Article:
I had worked with Samsung before a seven-month dry spell ended in November, 2019. I’m now working with Yola and Airtel. I have to make sure that the ads don’t exactly look like ads because I would lose my fan base that way, and that they also don’t skip the videos. So I maintain my style even then.
How did you stay afloat during the dry spell?
I have a music studio in Mambo Leo, Kisumu, called Hitites (a play on tight hits), where artistes come to record. I also record my music there, which will be released in due time.
Which comedians do you look up to?
I feel like Eric Omondi is very hilarious. I’ve also worked with Crazy Kennar and Seth Gor, who are very good.
You’re the eldest of three children. Do your brother and sister take you seriously?
They understand that this is just me in character, but they still know me to be somewhat serious.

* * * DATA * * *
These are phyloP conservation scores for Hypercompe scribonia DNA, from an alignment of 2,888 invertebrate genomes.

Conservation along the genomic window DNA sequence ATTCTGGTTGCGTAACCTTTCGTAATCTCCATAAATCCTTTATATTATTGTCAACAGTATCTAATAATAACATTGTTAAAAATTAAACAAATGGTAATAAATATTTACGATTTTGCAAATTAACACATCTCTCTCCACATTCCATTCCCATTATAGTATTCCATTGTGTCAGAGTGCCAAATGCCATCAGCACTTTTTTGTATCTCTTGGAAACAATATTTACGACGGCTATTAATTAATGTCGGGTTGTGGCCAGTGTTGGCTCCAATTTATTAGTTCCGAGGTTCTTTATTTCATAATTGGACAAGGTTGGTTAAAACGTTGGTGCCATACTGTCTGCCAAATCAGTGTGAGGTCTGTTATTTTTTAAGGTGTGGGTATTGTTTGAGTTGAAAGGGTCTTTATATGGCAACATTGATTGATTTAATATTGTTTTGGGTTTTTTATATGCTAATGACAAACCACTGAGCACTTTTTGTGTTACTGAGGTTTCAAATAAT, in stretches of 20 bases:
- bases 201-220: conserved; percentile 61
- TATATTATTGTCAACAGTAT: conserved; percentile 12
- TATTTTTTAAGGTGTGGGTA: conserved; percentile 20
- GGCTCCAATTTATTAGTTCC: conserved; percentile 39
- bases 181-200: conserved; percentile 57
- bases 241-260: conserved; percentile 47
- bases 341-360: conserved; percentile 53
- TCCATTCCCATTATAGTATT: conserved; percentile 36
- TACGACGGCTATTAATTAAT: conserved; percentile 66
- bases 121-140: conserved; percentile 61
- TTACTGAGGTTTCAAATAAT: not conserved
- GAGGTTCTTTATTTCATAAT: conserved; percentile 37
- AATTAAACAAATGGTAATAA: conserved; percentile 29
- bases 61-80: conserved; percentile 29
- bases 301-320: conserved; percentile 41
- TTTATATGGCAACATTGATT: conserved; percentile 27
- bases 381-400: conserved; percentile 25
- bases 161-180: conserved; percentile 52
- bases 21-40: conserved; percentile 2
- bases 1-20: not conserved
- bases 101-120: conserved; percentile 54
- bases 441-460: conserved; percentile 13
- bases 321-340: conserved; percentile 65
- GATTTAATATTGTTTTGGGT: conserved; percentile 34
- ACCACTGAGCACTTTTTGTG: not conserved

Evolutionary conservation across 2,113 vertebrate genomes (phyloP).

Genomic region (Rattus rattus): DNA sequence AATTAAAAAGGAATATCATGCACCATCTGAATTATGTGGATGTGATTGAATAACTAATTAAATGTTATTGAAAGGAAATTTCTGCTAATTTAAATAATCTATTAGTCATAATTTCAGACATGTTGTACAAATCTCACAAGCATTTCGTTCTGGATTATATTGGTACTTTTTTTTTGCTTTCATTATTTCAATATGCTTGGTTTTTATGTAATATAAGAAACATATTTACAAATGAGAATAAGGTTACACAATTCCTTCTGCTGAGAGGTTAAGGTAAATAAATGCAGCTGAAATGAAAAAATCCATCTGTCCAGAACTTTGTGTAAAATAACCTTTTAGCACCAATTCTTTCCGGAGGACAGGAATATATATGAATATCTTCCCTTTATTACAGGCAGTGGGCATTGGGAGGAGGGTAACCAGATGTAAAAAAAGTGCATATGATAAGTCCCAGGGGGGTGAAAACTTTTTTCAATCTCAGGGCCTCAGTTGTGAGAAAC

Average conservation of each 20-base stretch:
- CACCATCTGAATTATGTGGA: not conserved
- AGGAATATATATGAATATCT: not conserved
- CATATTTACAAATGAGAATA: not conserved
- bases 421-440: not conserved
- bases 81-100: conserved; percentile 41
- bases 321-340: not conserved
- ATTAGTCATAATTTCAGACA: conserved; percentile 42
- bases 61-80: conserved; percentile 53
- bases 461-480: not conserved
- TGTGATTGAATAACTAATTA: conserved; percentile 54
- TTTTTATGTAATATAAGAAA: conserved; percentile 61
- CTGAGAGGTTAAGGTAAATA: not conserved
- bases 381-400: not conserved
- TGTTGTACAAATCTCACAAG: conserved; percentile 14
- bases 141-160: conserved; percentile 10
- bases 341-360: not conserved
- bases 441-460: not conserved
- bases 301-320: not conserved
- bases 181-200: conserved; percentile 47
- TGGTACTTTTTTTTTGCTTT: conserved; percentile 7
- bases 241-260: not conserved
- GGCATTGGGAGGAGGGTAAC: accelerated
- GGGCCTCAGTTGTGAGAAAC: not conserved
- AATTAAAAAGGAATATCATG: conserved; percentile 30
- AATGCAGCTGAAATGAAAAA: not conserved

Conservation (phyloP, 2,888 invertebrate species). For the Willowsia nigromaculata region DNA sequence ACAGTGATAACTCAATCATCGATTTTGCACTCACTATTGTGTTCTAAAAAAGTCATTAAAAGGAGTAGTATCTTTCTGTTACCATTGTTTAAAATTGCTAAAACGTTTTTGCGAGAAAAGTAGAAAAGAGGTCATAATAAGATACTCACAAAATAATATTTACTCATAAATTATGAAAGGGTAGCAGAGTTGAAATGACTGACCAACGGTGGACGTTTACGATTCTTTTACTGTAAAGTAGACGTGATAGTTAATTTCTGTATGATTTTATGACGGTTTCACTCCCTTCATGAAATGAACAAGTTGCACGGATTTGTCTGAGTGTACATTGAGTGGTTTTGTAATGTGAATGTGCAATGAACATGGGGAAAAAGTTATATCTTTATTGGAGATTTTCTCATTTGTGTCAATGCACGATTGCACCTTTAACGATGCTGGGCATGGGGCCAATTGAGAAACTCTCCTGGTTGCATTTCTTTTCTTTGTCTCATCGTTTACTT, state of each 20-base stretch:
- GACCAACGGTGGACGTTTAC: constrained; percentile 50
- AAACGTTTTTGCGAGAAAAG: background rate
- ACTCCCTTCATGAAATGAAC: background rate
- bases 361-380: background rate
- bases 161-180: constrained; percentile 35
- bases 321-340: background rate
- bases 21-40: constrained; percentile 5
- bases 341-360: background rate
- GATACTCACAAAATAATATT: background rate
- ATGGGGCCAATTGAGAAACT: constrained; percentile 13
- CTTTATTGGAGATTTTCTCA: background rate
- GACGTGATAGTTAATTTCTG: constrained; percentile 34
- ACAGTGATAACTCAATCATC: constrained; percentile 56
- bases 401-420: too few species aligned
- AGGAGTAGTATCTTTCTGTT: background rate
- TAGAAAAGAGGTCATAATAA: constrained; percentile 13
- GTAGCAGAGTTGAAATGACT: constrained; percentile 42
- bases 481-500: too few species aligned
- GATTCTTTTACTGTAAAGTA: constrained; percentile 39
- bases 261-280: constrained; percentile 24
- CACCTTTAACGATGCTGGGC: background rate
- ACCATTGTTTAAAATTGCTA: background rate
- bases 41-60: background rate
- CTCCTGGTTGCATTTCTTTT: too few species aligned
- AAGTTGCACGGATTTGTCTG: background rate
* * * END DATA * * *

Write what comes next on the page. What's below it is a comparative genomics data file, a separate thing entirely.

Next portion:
What’s in store for you this year?
As soon as I hit 100,000 followers on Instagram and 50,000 subscribers on YouTube, I’ll start presenting my scripts for TV shows. Currently, I’m at 81, 000 and 40, 000 on each platform, respectively.
Content creators should study their market, and see what you can do better. Don’t just try to go viral, think long term. Be humble, disciplined and have consistency with your output.
At what point would you consider yourself successful?
Tyler Perry levels; writing scripts for my own television shows.
My character of Bakari looks like Charlie Chaplin, but it wasn’t intentional.
Are you seeing someone?
I’m not seeing anyone. I tried it but entertaining takes a lot of time and it didn’t work out.
I love chicken, cooked well.
Do you do all the vocals for your harmonies with Bakari and SDA choir music remakes?
Yes. I just record the song in different voices.
Craziest experience since the fame?
I try to avoid scandals because of my brand. But after Live Vine Show at JKUAT, these three ladies started kissing me and grabbing me all over. People started taking videos. I don’t move around much so I didn’t know how people would react to seeing me. I was scared they would ruin my brand.
There was a time I was being called on different TV shows because of my work. It was nice to see the recognition from the ‘higher-ups’.